Skip to page content
USDA Forest Service

Research & Development Treesearch

Treesearch Home
About Treesearch
Contact Us
Research & Development
Forest Products Lab
International Institute of Tropical Forestry
Pacific Northwest
Pacific Southwest
Rocky Mountain
Southern Research Station
Help - We Participate  Government Made Easy

Global Forest Information Service

US Forest Service
P.O. Box 96090
Washington, D.C.

(202) 205-8333

You are here: Home / Search / Publication Information
Bookmark and Share

Publication Information

View PDF (864 KB)

Title: Spatial patterns of distribution and abundance of Harrisia portoricensis, an endangered Caribbean cactus

Author: Rojas-Sandoval, J.; Melendez-Ackerman, E. J.; NO-VALUE,;

Date: 2013

Source: Journal of Plant Ecology: doi: 10.1093/jpe/rtt1014.

Publication Series: Scientific Journal (JRNL)

Description: Aims The spatial distribution of biotic and abiotic factors may play a dominant role in determining the distribution and abundance of plants in arid and semiarid environments. In this study, we evaluated how spatial patterns of microhabitat variables and the degree of spatial dependence of these variables influence the distribution and abundance of the endangered cactus Harrisia portoricensis. Methods We used geostatistical analyses of five microhabitat variables (e.g. vegetation cover, soil cover and light incidence) and recorded the abundance of H. portoricensis in 50 permanent plots established across Mona Island, Puerto Rico, by the United States Department of Agriculture Forest Service as part of the Forest Inventory and Analysis (USDA–FIA). We also used partial Mantel tests to evaluate the relationships between microhabitat variables and abundance of H. portoricensis, controlling for spatial autocorrelation. Important findings Abundance of H. portoricensis showed strong affinities with microhabitat variables related to canopy structure, soil cover and light environment. The distribution of this cactus species throughout the island was consistent with the spatial variation patterns of these variables. In general, landscape-level analyses suggested a predictive value of microhabitat traits for the distribution and abundance of this endangered species. For sensitive cacti species, wherein abundance may be influenced by similar variables, these types of analyses may be helpful in developing management plans and identifying critical habitats for conservation.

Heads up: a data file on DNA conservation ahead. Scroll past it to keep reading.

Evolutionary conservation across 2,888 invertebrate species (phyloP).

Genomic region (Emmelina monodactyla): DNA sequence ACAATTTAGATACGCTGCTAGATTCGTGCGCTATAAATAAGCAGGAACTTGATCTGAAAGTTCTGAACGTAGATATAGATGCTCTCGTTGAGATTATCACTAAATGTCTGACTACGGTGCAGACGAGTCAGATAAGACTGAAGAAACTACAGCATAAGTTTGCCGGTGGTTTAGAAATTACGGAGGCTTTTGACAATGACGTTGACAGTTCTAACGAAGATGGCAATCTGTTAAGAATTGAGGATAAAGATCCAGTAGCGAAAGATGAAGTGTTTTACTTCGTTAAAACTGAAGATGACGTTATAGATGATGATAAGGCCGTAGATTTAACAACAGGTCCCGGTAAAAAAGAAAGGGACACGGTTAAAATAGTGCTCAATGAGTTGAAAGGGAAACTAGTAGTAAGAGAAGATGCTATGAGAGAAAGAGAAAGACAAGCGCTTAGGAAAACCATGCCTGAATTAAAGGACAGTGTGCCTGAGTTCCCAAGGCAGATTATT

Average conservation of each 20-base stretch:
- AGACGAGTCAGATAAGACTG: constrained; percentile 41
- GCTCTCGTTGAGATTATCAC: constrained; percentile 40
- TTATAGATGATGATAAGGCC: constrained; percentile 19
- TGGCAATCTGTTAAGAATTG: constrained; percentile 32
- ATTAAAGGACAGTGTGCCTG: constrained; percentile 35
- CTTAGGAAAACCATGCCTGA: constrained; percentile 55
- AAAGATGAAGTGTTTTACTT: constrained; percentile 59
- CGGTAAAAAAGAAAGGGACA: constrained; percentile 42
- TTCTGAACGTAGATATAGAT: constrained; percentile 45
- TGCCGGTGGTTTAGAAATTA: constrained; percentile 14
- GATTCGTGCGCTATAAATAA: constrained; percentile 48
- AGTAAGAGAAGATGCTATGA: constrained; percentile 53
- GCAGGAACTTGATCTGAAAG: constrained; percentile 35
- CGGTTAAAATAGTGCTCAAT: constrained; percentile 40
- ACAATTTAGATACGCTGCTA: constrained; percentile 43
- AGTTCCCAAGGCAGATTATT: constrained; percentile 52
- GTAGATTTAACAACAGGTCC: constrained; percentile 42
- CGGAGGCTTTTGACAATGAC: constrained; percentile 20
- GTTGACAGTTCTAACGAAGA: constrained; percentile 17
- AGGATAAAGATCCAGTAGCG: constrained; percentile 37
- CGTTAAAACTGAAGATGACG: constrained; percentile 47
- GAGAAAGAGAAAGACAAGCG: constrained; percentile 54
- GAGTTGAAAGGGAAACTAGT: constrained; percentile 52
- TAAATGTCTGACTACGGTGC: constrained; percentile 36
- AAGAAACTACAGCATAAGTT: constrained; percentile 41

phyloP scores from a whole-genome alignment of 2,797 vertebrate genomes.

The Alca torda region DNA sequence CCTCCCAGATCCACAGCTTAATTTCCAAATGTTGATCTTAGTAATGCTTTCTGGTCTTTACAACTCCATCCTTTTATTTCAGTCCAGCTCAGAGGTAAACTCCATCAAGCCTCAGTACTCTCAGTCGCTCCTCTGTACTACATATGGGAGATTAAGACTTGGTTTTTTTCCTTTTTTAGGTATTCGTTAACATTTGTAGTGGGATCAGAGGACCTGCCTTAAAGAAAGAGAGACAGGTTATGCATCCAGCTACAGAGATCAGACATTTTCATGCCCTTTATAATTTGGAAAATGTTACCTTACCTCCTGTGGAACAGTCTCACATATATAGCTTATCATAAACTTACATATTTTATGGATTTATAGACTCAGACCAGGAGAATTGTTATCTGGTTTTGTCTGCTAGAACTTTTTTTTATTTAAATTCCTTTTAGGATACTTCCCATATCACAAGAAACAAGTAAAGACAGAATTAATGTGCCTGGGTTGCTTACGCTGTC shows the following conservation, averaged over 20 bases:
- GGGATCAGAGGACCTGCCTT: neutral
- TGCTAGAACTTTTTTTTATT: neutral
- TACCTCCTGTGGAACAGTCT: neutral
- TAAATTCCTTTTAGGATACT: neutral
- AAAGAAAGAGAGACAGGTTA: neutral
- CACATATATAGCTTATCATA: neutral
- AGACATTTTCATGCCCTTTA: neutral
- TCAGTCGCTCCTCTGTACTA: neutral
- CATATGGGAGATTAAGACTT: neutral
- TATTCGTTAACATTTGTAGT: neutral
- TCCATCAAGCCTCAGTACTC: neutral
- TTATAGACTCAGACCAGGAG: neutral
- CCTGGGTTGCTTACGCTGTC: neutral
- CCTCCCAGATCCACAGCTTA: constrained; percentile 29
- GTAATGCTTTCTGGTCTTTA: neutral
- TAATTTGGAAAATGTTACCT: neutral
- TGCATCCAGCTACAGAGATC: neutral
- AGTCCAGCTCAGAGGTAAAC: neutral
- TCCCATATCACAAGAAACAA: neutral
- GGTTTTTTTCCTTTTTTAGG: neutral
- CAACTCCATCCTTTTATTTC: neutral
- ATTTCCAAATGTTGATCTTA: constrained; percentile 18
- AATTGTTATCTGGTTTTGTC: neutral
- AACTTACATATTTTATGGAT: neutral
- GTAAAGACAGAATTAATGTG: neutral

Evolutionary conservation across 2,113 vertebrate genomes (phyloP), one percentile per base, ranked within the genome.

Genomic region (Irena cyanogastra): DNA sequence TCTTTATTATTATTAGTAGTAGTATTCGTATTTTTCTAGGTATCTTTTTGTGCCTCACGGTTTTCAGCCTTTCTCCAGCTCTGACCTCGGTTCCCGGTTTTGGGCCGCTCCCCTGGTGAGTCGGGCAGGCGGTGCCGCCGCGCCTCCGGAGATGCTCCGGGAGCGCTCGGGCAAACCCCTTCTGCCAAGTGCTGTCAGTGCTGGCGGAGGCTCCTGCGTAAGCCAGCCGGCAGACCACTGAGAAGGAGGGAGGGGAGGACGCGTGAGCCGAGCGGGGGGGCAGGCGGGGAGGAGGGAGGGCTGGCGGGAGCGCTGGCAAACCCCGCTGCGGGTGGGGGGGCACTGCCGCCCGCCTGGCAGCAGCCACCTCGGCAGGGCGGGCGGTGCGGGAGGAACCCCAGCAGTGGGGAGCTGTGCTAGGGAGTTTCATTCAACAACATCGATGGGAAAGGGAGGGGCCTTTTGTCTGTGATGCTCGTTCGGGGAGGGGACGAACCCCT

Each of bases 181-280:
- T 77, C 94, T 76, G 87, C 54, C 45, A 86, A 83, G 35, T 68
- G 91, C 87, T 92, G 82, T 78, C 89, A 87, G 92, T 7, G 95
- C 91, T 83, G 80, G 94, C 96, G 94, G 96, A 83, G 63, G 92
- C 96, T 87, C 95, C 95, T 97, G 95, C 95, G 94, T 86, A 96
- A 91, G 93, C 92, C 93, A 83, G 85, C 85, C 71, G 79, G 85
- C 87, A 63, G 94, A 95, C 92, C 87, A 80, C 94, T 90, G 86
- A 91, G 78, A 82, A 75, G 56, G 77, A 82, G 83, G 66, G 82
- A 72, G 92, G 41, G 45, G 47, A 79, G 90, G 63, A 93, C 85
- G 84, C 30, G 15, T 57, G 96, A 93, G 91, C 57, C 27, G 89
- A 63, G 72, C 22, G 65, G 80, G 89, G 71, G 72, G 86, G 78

Keywords: abundance, Caribbean cactus, geostatistics, Harrisia portoricensis, Mona Island, spatial correlation, spatial distribution

Publication Notes:

  • We recommend that you also print this page and attach it to the printout of the article, to retain the full citation information.
  • This article was written and prepared by U.S. Government employees on official time, and is therefore in the public domain.



Rojas-Sandoval, J.; Melendez-Ackerman, E. J. 2013. Spatial patterns of distribution and abundance of Harrisia portoricensis, an endangered Caribbean cactus. Journal of Plant Ecology: doi: 10.1093/jpe/rtt1014.


 [ Get Acrobat ]  Get the latest version of the Adobe Acrobat reader or Acrobat Reader for Windows with Search and Accessibility

USDA logo which links to the department's national site. Forest Service logo which links to the agency's national site.